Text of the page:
Thursday, May 1, 2008

Morality vs. Transformation

I know yesterday I addressed, to a small degree anyway, the relatively poor moral stance taken by christianity in general. Today I want to qualify that point through several additional thoughts.

1. I realize that I am painting with a very broad brush. While that needs to be stated, I don't think it invalidates my earlier statements because broad brushes do not indicate the absence of the exceptions, they just indicate trends, generalities and norms. In the case of christianity, unfortunately we have lived our lives in a way that does not place us on any higher moral ground than the average Atheist, Muslim or Buddhist.

2. I do not claim that atheists are moral and christians aren't. Atheists are immoral to a similar degree as christians. This is important because in no way am I claiming that Jesus didn't teach morality. I don't doubt for a minute the moral aspects of the christian faith. What I am calling into question is the ways in which christians have distorted the teaching of Jesus through our lives, decisions and practices.

I want to point out that I do not think morality is the point of the christian faith. Morality, while a good thing, was not the intent of Jesus. I think transformation is valued Biblically well more so than morality. The Pharisees were moral...they did good things and didn't do things that were forbidden. The problem with the Pharisees is that their focus was on "right-living" or morality rather than on transformation.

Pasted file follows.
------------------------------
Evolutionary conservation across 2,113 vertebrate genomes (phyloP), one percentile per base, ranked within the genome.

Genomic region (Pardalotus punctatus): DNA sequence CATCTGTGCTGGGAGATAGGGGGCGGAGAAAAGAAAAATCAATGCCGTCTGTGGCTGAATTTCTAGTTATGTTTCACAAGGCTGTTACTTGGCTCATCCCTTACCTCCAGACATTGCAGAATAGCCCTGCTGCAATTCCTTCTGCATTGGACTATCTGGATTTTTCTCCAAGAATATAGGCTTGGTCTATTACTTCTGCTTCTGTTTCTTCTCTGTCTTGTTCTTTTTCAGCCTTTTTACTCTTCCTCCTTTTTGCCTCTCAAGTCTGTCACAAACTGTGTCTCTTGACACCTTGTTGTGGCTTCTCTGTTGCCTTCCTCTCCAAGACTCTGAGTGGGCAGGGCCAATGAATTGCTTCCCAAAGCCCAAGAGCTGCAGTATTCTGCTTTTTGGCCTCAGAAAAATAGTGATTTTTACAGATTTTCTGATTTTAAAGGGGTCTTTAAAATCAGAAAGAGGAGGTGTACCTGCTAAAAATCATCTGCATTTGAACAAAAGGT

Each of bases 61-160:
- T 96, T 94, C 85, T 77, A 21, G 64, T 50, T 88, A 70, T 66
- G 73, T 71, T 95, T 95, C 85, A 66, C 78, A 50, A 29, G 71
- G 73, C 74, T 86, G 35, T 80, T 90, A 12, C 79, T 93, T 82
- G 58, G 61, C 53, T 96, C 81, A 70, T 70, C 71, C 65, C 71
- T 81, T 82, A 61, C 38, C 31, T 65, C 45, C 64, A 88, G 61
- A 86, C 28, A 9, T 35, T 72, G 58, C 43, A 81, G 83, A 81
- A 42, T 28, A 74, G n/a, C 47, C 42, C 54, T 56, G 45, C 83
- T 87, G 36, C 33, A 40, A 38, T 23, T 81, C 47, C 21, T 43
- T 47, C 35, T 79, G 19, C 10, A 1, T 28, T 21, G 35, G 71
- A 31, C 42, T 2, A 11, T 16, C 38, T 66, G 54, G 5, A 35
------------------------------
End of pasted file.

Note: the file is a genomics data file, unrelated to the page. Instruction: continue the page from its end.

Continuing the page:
So what is transformation? (I don't pretend to speak comprehensively, these are just initial thoughts) I think transformation is found in radical living. I think transformation is evident when behavior, attitude and love is manifested in ways that are so absolutely absurd that they make no sense apart from the tranformative hand of God alone. If our lives are not radical to that point I can't blame others for choosing their current lifestyle patterns over ours. If we are not radical to that point we have little to offer the world. Jesus was radical. The heroes of faith were radical (i.e. Paul, Peter, James, Bonhoeffer etc.). Other than the absolute love and value we have and place on our own comfort and pride, I can think of no reason why we wouldn't expect the call on our lives to be one of a radical faith lived out in absurd ways. Unfortunately we fit too well with society and we forget the call of Jesus that was so appropriately stated by Dietrich Bonhoeffer. "The call of Christ is I bid you come and die".

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